The irony is that the municipality who are given the funds with which to create solutions are the very people who created the problems- they are responsible for outsourcing to companies who spent millions on building facilities which were ineffective, and also for the forced evictions of many of the Roma community which lives on the dump site, and indeed placing them there.

In all the nine years that we have worked on dumpsites across the world, we have never seen so much plastic waste in an EU country as we see in Romania. They are so far behind in terms of waste education that no amount of money seems to help them.

We work in partnership with the local government municipality, which means that we have to collaborate with the people who caused the problems for the people we are trying to help.

We have found it difficult to tell whether the Romanian government wants to find solutions to these problems or whether they simply want to receive the funds for these problems.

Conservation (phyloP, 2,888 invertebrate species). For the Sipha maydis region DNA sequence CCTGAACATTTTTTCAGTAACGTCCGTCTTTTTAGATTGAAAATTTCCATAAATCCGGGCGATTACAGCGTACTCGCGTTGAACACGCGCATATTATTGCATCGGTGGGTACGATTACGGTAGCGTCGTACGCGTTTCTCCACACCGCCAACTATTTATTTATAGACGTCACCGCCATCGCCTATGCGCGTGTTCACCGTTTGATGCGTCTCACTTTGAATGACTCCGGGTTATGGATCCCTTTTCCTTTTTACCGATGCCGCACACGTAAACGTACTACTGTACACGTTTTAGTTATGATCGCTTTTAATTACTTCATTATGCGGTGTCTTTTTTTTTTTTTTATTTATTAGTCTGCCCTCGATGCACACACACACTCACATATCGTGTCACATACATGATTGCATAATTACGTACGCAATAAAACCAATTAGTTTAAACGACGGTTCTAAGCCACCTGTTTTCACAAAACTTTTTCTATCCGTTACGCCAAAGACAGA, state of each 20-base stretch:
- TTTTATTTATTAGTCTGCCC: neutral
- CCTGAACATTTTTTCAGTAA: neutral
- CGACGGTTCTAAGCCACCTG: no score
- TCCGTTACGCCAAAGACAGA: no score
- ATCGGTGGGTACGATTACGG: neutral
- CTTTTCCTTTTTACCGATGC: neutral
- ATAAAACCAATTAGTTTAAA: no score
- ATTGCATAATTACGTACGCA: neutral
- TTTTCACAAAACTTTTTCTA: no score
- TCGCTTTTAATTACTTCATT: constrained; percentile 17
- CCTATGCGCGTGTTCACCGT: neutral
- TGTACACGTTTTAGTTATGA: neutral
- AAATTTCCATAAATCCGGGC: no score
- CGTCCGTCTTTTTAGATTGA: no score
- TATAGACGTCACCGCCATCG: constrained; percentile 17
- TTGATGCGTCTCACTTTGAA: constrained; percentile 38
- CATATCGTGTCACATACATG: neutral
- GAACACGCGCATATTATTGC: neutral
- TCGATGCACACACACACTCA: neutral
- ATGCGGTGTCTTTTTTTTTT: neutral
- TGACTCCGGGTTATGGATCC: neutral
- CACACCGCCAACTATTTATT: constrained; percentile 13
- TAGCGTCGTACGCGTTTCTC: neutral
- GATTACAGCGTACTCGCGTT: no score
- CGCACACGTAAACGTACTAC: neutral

When we first arrived on the dump, the municipality had provided a mobile unit, a safe place for the children of the dump to clean, eat, play and learn. However the shiny white warm space remained empty as the children, covered in mud played outside. The municipality had made a token gesture towards a solution, but with no one to run the centre it remained unused.

We stepped in to provide human resources and materials to make the unit functional for the children. Against all the odds, and with the water being regularly cut off, over the last 3 years we have managed to support over 100 beneficiaries, including not just the children but also mothers and babies. We have integrated all the 3-7 year olds into nursery off the dumpsite. And in the mobile unit we provide medical care, a mother& baby group, a toddler program and support for the 7+-year-old children.

But sadly, the situation has recently deteriorated, because the children have now had no water for over 6 months. In the EU with millions of euros of funding going to the government. It is pretty shocking that we encounter the same problems that face us in Asia.